I've updated the drawing. Changed the label on the intake to use cheaper PVC. I now remember why there was no union on the natural gas connection to the boiler - does that union need to be dielectric? I'm finding conflicting info on the web. It's kinda pricey for a 3/4" FIP x FIP. Nonetheless, I'll leave it as dielectric until I get info that says otherwise.
  • Mad Dog_2
    Mad Dog_2 Member Posts: 7,110
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    There's already a Union on gas spud from the unit.  In addition, the CSST flex has a "union" nut on it. Mad Dog 🐕 
  • HomerJSmith
    HomerJSmith Member Posts: 2,468
    edited August 2023
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    Nice graphics. I guess that Laars has an internal pump.
  • SteamtoHotWater
    SteamtoHotWater Member Posts: 122
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    Mad Dog_2 said:

    There's already a Union on gas spud from the unit.  In addition, the CSST flex has a "union" nut on it.

    You are correct. I had a male on both ends of the appliance connector. The drawing has been updated.

  • SteamtoHotWater
    SteamtoHotWater Member Posts: 122
    edited August 2023
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    I thought of another question, added it as #5 in the original post:
    What are the pros using to fasten stuff to the plywood? Is there a particular product or system that people like?
  • hot_rod
    hot_rod Member Posts: 22,262
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    Exterior plywood would be fine and able to handle a bit of water should you leak at some point.
    Stay away from particle or wafer board.

    3/4" plywood holds screws better than 1/2", worth the extra $$.

    If you want a cleaner look, cover the plywood with a galvanized or painted aluminum sheet.

    The 1-1/4 between boiler and hydro sep is overkill and the 1-1/4 sep is more $$
    Bob "hot rod" Rohr
    trainer for Caleffi NA
    Living the hydronic dream
  • SteamtoHotWater
    SteamtoHotWater Member Posts: 122
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    hot_rod said:

    The 1-1/4 between boiler and hydro sep is overkill and the 1-1/4 sep is more $$

    That was my suspicion too, but the manual is really insistent:
    Use at least the MINIMUM pipe size for the entire boiler loop piping (connecting boiler to and from the primary/secondary connection). Use only primary/secondary piping as shown. Failure to follow these guidelines could result in system problems.
    CH pipe minimum size : 1 1/4 ̋


    Is the manual just being overly cautious?
  • hot_rod
    hot_rod Member Posts: 22,262
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    Looks like everything inside the boiler is 1" piping.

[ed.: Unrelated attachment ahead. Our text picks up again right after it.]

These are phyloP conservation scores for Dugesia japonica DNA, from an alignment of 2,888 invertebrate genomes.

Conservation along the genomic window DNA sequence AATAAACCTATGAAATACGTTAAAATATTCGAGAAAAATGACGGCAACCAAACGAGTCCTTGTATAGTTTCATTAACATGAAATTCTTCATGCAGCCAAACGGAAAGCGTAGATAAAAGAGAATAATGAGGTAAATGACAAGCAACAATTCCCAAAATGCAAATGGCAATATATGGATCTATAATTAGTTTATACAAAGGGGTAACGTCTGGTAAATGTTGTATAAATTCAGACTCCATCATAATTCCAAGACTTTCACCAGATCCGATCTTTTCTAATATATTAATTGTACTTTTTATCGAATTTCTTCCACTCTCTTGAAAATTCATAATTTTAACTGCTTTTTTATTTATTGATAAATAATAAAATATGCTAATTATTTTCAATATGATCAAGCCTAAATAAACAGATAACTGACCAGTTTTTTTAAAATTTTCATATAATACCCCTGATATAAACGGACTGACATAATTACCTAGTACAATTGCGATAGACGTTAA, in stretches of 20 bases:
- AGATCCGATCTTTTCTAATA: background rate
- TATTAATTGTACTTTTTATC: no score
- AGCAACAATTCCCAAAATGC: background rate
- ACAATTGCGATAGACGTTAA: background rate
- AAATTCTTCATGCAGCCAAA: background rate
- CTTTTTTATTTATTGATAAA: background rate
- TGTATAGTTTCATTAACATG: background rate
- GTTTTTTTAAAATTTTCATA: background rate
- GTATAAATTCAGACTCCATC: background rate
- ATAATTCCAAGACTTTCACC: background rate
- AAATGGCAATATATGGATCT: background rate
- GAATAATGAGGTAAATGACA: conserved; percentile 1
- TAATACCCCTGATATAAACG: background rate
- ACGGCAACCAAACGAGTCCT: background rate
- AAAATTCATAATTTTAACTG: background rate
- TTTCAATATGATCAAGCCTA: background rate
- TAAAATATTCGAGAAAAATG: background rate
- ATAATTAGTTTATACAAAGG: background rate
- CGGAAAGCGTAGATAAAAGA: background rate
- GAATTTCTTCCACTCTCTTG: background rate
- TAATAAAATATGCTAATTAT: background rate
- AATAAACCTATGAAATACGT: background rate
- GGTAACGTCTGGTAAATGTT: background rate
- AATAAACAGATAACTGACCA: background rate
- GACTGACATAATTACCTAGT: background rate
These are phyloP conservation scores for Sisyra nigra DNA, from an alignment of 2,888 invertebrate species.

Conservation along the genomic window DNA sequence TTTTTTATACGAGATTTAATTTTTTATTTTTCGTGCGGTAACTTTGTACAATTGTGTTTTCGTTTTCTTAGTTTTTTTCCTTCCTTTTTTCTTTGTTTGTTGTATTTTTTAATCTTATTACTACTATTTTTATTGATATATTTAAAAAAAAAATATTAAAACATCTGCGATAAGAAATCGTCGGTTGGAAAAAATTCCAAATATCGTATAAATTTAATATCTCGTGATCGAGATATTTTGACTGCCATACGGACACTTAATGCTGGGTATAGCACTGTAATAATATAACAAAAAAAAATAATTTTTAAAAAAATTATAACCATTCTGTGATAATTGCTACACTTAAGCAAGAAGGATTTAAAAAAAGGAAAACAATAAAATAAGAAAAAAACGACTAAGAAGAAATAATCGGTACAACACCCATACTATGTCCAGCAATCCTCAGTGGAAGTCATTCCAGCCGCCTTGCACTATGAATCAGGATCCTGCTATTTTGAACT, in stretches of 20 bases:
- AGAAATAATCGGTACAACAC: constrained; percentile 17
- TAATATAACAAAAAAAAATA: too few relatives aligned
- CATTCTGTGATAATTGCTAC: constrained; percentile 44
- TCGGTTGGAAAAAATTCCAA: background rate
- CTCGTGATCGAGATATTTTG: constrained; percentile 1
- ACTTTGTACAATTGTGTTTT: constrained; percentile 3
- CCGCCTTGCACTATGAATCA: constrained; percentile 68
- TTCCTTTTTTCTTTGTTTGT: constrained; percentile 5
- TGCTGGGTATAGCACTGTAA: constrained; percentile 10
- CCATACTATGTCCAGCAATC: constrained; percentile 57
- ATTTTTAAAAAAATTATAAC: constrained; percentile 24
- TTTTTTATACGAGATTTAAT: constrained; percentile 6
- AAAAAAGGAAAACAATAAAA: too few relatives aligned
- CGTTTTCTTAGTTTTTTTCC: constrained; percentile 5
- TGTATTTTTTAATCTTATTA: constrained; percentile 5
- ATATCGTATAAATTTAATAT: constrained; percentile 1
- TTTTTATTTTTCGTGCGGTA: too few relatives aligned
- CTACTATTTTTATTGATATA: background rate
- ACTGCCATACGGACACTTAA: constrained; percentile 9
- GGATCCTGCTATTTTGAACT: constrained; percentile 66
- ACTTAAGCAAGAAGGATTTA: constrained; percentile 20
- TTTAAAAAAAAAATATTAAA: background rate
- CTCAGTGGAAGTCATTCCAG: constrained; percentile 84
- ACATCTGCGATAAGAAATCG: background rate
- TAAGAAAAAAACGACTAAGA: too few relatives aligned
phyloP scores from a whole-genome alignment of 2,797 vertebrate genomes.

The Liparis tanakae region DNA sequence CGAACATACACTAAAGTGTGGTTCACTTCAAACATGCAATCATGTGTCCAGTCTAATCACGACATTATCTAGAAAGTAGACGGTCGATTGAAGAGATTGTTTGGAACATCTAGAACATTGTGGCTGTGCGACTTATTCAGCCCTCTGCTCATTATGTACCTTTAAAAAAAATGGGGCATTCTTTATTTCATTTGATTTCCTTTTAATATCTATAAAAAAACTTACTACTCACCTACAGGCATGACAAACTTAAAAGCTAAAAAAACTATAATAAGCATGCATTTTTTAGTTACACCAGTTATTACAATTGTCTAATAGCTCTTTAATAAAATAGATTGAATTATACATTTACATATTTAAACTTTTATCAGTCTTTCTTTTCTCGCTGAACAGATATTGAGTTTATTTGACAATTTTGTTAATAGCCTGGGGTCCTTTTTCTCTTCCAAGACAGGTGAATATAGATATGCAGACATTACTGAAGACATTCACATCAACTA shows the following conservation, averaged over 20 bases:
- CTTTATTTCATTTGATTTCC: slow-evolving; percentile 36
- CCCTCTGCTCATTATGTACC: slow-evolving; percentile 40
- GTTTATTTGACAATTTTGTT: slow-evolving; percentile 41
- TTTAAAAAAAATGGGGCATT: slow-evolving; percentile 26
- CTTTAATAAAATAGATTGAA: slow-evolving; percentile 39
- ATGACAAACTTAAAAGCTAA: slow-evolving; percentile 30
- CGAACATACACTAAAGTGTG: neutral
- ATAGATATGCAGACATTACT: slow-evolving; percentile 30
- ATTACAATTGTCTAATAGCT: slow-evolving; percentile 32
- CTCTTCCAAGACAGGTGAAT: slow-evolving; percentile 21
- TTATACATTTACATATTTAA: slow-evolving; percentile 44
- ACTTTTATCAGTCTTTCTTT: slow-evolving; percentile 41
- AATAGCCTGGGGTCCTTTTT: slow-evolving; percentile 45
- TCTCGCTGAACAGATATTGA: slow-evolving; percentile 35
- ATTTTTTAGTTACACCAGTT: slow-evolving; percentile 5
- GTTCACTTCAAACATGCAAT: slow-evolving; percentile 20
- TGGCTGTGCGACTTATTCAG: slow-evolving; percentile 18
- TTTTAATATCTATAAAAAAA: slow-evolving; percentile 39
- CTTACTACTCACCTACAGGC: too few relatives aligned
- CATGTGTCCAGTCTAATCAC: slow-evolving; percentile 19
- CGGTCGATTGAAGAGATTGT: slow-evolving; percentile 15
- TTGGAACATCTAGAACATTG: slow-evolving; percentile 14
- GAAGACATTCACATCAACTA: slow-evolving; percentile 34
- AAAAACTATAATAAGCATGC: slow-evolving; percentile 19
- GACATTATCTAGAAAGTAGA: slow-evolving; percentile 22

But if the manual asks for 1-1/4 may as well use 1-1/4 to avoid any warranty issues down the road.
    Bob "hot rod" Rohr
    trainer for Caleffi NA
    Living the hydronic dream
  • SummitMechanic
    SummitMechanic Member Posts: 25
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    The only things i would change are moving the fill/expansion the the secondary loop with air elimination and adding bypass between your feed and return on your manifolds. other than that, with the parts you are using you can reduce the flow on the zone you want to and let the thermostat do that rest. I would say it is over complicated for a two zone system, but what i see there will provide heat just fine with the small adjustments i mentioned.

    Keep in mind there are many ways the build a boiler system and a lot of it comes down to preference. What you have there will work more than fine. it will only slightly frustrate the guy you goes to maintain it 5 years from now.
    Experienced Boiler Mechanic In Summit County, Colorado.
  • EdTheHeaterMan
    EdTheHeaterMan Member Posts: 8,117
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    The Water heater service valve kit should be carefully looked at. the idea is for you to be able to shut off the hot and cold water from the home to isolate the boiler heat exchanger for running a washing solution thru the heat exchanger. By the looks of the diagram, it appears that the isolation valves will connect the hose bib valves to the house hot and cold water lines and isolate the boiler heat exchanger from the service hose bib connections.

    Think of it this way. when you shut off the hot and cold water to the boiler the hose bibs should be able to have a bucket of water with a pump force cleaning agent into the boiler heat exchanger. The idea being that you will operate the pump with a cleaning agent for about 30 minutes. The pump will take water from a bucket of cleaning agent and pump it into the cold water side, force it thru the heat exchange out the hot water side back into the bucket. This might be one option for maintenance https://s3.amazonaws.com/s3.supplyhouse.com/product_files/SpeedClean-SC-DS-5-Brochure.pdf